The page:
Digital Rights Management. Waste of time. The best thing I can say for DRM is that it's fun to see how long it takes people to announce they've cracked it. I know you can crack it, you know it will be, so I'm not wasting time paying licensing fees to "protect" my work. Play the show any time you like, anywhere you like, as many times as you like.


While all the episodes and released scripts for my show will be released under a Creative Commons license, the sub-elements are covered as well. In this, I am trying to explicitly allow fanfic to develop. More than that, assuming you give proper credit to the authors you borrow from (as per the license), you can even sell your fanfic. And much like a viral license in software (no flamewars please!), you have to share your creations with others as well. Ideas get much more interesting when more eyes are on them.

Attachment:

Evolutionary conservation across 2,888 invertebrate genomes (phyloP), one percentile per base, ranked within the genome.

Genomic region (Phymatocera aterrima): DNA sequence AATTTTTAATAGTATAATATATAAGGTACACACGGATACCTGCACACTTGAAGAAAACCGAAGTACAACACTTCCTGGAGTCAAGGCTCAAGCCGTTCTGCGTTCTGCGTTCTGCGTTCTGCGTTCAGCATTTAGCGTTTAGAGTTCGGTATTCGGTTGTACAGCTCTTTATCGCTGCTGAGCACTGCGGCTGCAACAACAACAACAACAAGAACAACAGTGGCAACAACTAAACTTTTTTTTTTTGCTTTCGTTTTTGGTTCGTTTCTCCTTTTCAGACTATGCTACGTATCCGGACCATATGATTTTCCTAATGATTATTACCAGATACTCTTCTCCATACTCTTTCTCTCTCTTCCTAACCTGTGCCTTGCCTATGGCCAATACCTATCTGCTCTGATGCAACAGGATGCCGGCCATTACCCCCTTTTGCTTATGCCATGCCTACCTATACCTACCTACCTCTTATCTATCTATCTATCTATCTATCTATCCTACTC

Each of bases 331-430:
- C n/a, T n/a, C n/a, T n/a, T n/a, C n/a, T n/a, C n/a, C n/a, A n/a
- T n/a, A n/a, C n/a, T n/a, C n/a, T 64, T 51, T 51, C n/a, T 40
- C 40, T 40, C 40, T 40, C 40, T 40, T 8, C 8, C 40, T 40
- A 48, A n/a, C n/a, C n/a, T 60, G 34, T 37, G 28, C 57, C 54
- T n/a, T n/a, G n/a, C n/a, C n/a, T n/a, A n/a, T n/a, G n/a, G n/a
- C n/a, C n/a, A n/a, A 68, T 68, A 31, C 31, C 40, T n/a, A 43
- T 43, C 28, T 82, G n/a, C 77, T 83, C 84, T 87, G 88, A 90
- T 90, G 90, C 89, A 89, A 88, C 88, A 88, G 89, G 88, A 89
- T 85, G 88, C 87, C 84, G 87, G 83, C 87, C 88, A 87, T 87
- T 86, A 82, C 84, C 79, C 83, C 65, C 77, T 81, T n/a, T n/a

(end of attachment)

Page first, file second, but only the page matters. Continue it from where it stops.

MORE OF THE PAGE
Next Steps

There are so many things left to do, and just within the bounds of this document. Are my prices good? Is my logic sound? What problems do you have with this plan (completely aside from the viability of the business model)? This is just my second try, but I'm sure there's more to figure out.

If you're interested in the other track of this for me, check back in a few days for my pitch to you y'all. I intend to give this plan a go (cause I was already halfway there already), so if nothing else, stick around to see how it works.

Thanks for reading this, and if you have any comments, email me!

All content released under a Creative Commons BY-NC license except the contents of "TV" section, which belong to their respective owners.